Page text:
Do your kids fight? Ya, mine too; we all go through it. As a young parent, I vividly recall the frustration of sibling rivalry. It felt constant and was exhausting. Now, with older kids, I realize how sibling conflict sculpts our rough edges and prepares kids for a lifetime of conflict management. The conflict management skills honed in our families can provide powerful lifelong social skills. I wish I had learned earlier on about good conflict skills, I really like how Peace Maker teaches these.
Our friends at Connected Families are great at discussing practical strategy.
They even offer a course on sibling rivalry.
While my kids were busy fighting, I would hear stories from friends, which caused my ‘green monster’ (aka, envy) to rise. One friend often told stories featuring her kids going out of their way to engage siblings by taking them for a treat or even by including them on a date. Another friend chimed in about her kids begging for family time. Huh?! Not my kids, I just sat there mute wondering, “What am I doing wrong?”
Intentionally Creating Connection
Here are three ideas we’ve used at different stages to foster sibling connection as well as manage sibling conflict. When our kids were quite young we had a “special plate” at supper. Each family member took turns using the unique plate. Whoever had the “special plate” received positive affirmation from everyone at the table. The kids LOVED it! Appreciation and affirmation go a long way. These family moments are special and teach kids to look for the good in others and express it.
Supporting Each Other
As the kids got a bit older, as time allows, we support one another by attending important events, like sports, a play, or an award. Recently, my youngest daughter had a competition that was really important to her. I sent the dates to my busy young adults and didn’t expect all to make it, however they each (including my son’s girlfriend) cleared their calendars to come watch her compete. Given the smile on her face, this effort was MUCH appreciated. This support building, eventually pays off for our achievements as parents as well. I went back to school as a mature student and recently graduated.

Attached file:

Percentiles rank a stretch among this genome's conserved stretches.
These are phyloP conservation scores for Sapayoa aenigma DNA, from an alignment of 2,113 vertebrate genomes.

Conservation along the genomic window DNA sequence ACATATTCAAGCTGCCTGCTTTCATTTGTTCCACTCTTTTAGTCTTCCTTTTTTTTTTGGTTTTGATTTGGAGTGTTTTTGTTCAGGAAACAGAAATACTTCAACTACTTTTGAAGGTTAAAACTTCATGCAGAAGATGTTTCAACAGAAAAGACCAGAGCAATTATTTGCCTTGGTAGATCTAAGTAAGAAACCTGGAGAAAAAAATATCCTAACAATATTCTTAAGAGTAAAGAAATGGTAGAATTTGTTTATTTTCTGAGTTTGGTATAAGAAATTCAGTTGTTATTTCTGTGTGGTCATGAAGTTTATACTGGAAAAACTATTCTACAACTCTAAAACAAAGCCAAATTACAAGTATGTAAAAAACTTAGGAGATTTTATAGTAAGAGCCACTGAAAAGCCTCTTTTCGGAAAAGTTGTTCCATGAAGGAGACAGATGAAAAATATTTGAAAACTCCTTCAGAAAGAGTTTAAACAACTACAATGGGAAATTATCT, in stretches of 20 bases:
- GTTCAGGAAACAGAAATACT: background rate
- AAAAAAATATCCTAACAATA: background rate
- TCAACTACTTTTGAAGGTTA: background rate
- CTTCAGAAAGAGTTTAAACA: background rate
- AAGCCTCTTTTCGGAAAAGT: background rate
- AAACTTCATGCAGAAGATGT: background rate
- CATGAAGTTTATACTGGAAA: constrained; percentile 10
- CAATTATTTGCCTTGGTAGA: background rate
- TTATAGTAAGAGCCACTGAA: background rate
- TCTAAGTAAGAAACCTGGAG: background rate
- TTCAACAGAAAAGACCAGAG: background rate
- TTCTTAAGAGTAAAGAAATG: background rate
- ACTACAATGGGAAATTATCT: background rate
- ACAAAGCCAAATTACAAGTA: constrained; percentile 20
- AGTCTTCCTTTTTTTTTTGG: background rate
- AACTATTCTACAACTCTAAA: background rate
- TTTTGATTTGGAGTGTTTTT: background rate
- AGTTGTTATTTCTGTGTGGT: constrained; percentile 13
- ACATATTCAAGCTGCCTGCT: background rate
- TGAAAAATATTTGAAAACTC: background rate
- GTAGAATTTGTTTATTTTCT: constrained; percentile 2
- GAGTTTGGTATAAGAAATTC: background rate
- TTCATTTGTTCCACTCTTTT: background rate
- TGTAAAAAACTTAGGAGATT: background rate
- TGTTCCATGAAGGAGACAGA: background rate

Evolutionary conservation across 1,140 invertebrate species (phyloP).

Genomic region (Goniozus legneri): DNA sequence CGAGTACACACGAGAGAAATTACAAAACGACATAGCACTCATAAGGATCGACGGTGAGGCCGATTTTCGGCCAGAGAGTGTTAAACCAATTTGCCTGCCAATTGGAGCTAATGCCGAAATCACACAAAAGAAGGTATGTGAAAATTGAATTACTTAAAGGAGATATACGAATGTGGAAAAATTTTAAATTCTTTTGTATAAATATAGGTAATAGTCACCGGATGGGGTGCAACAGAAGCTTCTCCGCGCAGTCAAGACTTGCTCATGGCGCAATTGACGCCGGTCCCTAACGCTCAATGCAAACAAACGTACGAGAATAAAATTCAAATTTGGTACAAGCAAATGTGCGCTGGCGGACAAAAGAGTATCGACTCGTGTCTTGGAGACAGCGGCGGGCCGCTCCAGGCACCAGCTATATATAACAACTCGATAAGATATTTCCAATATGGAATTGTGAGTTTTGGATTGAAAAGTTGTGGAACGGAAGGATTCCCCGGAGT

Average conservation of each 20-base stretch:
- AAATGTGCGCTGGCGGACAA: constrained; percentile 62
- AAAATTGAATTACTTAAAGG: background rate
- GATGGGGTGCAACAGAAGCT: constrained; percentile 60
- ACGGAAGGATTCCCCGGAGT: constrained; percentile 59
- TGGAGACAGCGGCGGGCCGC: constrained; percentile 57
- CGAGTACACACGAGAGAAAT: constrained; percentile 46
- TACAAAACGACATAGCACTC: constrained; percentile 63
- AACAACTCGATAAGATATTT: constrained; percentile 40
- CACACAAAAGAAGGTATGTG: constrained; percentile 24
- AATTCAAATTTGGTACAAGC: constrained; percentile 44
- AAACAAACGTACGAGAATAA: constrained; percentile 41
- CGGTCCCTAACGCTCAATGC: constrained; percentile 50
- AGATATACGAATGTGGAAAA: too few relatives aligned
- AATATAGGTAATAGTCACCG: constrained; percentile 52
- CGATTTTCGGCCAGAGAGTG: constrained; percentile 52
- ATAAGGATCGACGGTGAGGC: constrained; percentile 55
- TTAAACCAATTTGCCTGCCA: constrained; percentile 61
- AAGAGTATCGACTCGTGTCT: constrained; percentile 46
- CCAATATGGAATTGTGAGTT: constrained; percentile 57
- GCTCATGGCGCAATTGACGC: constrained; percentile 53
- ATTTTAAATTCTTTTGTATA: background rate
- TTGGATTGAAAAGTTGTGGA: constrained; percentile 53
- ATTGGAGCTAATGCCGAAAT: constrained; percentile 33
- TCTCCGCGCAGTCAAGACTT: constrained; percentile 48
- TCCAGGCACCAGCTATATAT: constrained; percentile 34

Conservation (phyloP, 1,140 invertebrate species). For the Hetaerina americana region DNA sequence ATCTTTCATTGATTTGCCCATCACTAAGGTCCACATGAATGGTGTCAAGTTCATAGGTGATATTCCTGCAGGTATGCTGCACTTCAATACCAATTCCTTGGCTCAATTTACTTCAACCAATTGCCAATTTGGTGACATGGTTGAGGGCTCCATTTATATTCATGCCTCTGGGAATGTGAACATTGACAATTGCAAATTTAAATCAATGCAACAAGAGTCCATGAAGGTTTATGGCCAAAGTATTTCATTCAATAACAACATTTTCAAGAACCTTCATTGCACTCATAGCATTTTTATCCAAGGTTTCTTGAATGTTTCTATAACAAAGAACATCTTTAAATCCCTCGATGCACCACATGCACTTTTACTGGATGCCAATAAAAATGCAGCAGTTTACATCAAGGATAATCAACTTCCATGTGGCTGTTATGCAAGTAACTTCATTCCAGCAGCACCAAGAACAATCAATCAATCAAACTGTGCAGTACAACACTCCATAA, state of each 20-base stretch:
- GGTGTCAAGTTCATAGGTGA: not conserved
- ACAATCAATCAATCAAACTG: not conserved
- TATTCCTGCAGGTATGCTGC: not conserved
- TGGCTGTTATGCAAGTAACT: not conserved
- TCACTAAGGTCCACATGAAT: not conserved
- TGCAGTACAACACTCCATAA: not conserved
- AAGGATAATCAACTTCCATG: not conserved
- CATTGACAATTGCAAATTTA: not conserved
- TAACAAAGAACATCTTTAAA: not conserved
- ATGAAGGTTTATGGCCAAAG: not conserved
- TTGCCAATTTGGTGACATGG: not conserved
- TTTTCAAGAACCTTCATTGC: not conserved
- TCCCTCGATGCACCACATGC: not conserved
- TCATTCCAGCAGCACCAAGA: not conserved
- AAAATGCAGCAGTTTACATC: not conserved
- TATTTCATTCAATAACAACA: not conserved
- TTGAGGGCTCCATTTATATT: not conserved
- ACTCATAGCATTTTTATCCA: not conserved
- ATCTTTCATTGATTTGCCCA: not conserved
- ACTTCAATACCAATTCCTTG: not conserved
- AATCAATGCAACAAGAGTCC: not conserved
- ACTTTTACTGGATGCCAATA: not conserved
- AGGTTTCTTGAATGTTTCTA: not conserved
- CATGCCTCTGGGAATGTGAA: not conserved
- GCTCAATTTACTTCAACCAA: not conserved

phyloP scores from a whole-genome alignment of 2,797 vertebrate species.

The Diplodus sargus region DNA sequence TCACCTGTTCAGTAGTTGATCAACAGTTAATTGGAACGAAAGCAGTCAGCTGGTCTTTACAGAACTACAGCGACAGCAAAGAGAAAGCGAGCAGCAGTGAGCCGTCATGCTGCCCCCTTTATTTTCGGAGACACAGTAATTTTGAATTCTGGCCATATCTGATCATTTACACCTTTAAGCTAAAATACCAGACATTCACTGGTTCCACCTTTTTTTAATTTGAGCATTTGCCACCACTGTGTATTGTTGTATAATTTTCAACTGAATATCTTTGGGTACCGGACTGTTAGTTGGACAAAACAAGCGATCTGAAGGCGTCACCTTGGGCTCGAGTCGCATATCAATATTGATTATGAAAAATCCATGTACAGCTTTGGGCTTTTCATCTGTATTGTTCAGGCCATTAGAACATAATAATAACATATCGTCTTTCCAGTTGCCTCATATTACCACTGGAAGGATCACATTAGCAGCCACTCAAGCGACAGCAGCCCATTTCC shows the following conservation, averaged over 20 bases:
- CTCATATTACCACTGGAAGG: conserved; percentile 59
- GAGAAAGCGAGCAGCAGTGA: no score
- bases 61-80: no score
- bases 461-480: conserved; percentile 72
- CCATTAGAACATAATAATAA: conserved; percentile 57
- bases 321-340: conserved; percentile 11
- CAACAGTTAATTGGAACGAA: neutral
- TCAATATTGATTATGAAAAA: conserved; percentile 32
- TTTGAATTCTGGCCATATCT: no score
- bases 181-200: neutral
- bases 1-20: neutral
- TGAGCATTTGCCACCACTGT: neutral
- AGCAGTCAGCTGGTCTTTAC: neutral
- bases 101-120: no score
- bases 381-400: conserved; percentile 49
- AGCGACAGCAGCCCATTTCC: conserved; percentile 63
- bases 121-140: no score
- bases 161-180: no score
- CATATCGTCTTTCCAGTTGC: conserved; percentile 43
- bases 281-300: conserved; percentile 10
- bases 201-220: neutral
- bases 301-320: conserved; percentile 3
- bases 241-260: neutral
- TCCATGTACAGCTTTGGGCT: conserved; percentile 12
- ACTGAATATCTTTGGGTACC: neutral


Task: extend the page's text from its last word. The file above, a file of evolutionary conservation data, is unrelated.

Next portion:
These supportive family expressions are very meaningful, in fact, I must admit I am teary eyed as I write. Teary with proud positive emotion. By the way, in years gone by, the tears weren’t always positive, but the time spent teaching values and imparting connection has paid off, eventually.
Our other method of encouraging sibling connection we call “sibling time”. Upon the oldest driving, I fund activity time for the siblings. The rules are simple, only siblings in attendance, and all must agree on the activity (preferably without fighting). The benefits? They collaborate, “If we go together, mom will pay!” They get creative, um. . . cause 20 bucks doesn’t go too far nowadays, and they connect, building sibling memories.
Those are a few ideas we’ve tried, seemingly, the efforts have paid off, my kids now choose to spend time together, enjoy each other, still fight, say it straight (a little too straight at times), and pitch in where needed to enable each other. All the ‘real’ stuff of family life. They even do outings together, (ahem, a very recent development, yesterday) without the “mom will pay!” Amazing! I never could have imagined the extent this would warm my mother’s heart. It’s not always wonderful, cause that’s not real life (at least in our family), but we’ll take it! And celebrate the success!